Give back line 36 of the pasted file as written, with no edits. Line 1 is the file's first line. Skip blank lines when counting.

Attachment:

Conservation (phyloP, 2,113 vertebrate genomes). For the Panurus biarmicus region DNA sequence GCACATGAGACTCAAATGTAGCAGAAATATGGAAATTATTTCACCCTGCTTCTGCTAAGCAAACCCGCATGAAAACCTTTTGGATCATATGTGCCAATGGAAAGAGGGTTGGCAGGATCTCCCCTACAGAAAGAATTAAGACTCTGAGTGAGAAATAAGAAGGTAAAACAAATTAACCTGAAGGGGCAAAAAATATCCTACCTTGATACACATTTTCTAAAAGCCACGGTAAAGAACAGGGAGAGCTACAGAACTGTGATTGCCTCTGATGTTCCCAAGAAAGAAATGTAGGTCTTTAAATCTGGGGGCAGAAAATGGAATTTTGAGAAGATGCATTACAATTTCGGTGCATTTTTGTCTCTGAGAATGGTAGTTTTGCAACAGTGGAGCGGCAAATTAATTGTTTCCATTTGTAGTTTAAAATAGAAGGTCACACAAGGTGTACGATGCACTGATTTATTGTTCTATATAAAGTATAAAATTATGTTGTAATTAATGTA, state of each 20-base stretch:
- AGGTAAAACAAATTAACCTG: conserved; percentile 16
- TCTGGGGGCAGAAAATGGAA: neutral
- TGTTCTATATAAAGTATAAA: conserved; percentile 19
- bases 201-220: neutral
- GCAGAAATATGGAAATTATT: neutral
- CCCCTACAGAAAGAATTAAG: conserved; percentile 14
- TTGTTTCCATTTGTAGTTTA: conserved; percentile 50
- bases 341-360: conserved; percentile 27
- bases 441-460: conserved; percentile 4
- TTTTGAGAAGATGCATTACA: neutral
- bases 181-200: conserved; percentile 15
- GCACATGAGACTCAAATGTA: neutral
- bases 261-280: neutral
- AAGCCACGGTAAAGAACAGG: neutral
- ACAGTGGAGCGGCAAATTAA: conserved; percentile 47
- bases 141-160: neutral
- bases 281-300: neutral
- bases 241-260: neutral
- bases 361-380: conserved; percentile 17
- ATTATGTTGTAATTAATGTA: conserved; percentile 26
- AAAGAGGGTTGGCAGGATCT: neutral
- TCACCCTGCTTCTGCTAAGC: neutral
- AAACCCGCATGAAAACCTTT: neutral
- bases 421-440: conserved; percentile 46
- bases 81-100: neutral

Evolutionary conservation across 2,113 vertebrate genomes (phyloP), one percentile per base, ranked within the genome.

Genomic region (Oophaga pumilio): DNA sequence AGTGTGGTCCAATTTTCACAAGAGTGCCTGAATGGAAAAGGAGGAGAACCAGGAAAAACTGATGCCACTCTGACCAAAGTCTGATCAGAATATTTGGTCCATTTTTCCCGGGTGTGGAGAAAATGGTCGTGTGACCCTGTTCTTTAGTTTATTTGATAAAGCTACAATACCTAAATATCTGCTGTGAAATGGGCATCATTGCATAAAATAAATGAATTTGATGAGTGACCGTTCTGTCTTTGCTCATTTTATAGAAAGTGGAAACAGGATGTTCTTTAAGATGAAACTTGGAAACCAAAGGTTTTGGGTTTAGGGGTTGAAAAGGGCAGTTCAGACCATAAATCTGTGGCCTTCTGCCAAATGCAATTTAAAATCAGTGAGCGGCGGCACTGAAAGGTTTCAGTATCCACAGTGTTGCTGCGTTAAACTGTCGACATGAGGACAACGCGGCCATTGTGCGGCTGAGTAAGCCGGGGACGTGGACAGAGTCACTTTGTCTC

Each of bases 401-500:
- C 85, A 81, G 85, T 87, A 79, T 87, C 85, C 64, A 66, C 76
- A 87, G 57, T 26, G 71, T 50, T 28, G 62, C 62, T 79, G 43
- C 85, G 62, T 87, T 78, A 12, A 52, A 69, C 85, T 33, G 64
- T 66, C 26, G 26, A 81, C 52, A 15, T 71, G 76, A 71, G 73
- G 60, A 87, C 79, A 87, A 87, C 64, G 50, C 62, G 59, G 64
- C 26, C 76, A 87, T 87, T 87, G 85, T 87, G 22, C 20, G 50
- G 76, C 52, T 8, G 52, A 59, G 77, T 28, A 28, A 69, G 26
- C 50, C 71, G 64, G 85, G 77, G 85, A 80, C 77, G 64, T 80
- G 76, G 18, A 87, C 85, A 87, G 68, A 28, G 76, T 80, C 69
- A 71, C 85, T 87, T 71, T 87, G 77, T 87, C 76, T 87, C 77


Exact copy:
- G 76, C 52, T 8, G 52, A 59, G 77, T 28, A 28, A 69, G 26